Today is a monumental day for classic film fans. Olivia de Havilland, one of our most cherished stars, is celebrating her 100th birthday! In her honor, this blog post celebrates her Oscar-winning performance in To Each His Own (1946) for the Olivia de Havilland Centenary Blogathon hosted by Crystal of The Good Old Days of Classic Hollywood and Phyllis of Phyllis Loves Classic Movies. Thanks, Ladies, for the opportunity to participate!
On most occasions, the first movie that may come to mind when asked of Olivia de Havilland could be GONE WITH THE WIND (1939) where she received her first Oscar nomination for her role as Melanie Wilkes. Others may recall her performance as Maid Marian to Errol Flynn’s delightful Robin Hood or one of her other roles with the debonair Mr. Flynn. In her fifty-plus years in the business, we’re fortunate there are quite a few movies to get lost in with her and it’s been amazing to watch her range of characters intensify throughout her career. In her movies with Flynn, her characters had spunk, but they were extra sweet, borderline cloying. Her Melanie Wilkes was also sweet, yet cool as a sharpshooter with a crafty edge. Mrs. Wilkes didn’t give us anger; she gave us stoicism, that’s for sure. It was that extra depth that made viewers and the Academy take notice. The first time I remember seeing one of Miss de Havilland’s characters revealing a dark. even deeper nature came through the form of the horribly deceived and ultimately deceitful Catherine Sloper in THE HEIRESS (1949) and again years later when I watched her murderous Miriam grow weary of Bette Davis’s Charlotte in HUSH, HUSH SWEET CHARLOTTE (1964). Those were scary times… when she’s dark, she’s intense, annoyed, and her voice is even much deeper! It’s awesome and beautiful acting! They were the types of roles she wanted to play and she had to fight hard to get them.
I love a good tearjerker and her role of Jody Norris in TO EACH HIS OWN (1946), directed by Mitchell Liesen, gives me a darned good cry. There she also presents her remarkable range. Set during World War II, we meet Miss Norris during her stint as a fire warden in blacked-out London. She’s paired up on New Year’s Eve for the second year in the row with a gentleman who initially comes across as the Grinch. During a tiny row about the battle of the sexes as they patrol a rooftop, he nearly meets his maker with a potentially fatal step. It’s a discussion that comes to an immediate halt and is never to return when she saves him from falling.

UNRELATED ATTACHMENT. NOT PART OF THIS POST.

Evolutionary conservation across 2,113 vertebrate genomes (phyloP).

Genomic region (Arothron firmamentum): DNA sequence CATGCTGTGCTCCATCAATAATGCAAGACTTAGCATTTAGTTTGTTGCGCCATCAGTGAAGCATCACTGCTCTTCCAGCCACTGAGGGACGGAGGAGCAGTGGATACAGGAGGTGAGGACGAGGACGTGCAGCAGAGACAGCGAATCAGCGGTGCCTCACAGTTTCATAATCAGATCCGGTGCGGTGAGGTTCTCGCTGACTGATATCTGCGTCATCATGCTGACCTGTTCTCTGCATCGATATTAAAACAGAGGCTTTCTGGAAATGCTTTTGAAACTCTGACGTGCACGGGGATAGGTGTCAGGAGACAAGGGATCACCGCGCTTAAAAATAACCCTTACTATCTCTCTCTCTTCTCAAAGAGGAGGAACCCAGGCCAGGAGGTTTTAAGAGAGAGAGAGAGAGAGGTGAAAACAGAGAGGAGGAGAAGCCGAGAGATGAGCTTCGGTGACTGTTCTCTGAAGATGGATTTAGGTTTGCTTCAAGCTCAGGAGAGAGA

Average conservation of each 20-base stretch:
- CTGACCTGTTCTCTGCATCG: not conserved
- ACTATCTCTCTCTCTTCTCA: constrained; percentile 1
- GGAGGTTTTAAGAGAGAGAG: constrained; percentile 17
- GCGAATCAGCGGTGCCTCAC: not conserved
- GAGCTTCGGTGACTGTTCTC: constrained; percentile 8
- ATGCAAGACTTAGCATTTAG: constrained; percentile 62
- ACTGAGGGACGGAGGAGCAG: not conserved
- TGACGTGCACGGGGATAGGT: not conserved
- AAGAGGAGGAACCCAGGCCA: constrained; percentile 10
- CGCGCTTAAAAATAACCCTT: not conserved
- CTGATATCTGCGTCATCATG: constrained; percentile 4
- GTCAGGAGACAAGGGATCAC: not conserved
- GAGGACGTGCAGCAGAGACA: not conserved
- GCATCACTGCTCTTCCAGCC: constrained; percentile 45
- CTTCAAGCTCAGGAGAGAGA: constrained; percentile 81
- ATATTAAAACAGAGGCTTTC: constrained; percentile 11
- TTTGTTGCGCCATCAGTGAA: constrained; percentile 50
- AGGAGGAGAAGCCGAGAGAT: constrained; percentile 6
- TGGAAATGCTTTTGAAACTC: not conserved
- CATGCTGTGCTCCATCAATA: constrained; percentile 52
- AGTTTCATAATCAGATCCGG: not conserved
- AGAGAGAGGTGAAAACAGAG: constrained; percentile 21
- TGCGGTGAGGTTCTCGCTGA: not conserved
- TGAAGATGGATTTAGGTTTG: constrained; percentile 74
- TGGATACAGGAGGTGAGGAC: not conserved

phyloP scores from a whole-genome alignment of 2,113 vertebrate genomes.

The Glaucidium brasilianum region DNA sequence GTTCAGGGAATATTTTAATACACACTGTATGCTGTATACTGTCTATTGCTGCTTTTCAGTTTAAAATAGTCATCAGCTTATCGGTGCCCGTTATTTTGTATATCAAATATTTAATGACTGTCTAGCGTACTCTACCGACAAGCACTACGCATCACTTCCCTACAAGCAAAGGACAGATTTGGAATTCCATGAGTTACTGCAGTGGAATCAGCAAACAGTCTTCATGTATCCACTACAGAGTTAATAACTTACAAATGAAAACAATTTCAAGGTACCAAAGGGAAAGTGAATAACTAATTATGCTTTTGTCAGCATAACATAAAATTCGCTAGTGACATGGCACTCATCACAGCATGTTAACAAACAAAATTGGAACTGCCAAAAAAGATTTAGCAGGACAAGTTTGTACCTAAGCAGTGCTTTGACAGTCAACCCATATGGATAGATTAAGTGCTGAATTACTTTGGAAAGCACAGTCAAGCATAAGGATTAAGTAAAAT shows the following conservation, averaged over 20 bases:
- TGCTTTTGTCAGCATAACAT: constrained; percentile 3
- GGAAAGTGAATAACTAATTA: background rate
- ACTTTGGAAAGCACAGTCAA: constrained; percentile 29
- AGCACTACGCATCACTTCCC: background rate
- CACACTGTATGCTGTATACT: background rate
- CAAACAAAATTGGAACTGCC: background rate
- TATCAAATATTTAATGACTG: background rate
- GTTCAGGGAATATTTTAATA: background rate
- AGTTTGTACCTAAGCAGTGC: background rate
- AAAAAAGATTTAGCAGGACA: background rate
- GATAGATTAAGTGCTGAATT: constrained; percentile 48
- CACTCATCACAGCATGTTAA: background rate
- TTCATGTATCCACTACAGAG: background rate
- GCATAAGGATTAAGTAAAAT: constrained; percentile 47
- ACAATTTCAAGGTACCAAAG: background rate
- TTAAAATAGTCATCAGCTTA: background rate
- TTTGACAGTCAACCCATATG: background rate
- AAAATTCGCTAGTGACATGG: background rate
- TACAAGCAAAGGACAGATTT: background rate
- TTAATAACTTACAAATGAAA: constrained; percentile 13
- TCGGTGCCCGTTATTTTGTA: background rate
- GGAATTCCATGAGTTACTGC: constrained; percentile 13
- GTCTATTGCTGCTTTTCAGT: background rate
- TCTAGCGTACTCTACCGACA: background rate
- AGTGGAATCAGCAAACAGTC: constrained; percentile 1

Indebted to her and frightened by his having his life pass him by as he waited for her aid, they went for a bite to eat where he shared a portion of his life story and she almost shared hers. They’d become really good friends. He then asked her out for dinner. When he left to secure a table at one of the most popular restaurants in town on New Year’s Day – he was also a Lord, so getting a table was of no question – Jody saw an old childhood friend who mentioned the upcoming arrival on the train of someone from their hometown in America. She dashed off to find her new friend, Lord Desham, and cancelled their plans. She had to wait for that train.
When she reached the terminal, a young woman looking for her pilot friend says to Jody, “You can’t imagine what it’s like being in love with a flyer.” She then dashes off. Jody became upset and quietly sat down to remember just indeed what it was like being in love with a flyer, during World War I.
Through a haze with Jody, we’re transported to her father’s drug store in upstate New York with rows of bottles filled with lotions and potions, a huge counter with ice cream glasses, and thick humongous jars of penny candies. The term “apothecary shop” really came to my mind. At the time, she was the girl next door, pursued by two of her childhood friends for her hand in marriage. She poo-pooed them both away, content with working in the store and enjoying her small-town life. This particular day, she’s mesmerized by the sound of the airplanes (they pronounced it “aeroplanes” actually) overhead. A dashing Captain Cosgrove (John Lund, a Broadway actor, in his film debut) is performing air shows in town. He’s later extremely exhausted and is given time for respite in the drug store. It’s the moment she’s smitten. He is too, but won’t say right away. She later takes a ride in the airplane with him among the stars and they kiss. Against the quaint and chaste movie standards of 1946, we learn that they did even more, which was really the premise of the movie… the outcome of that night.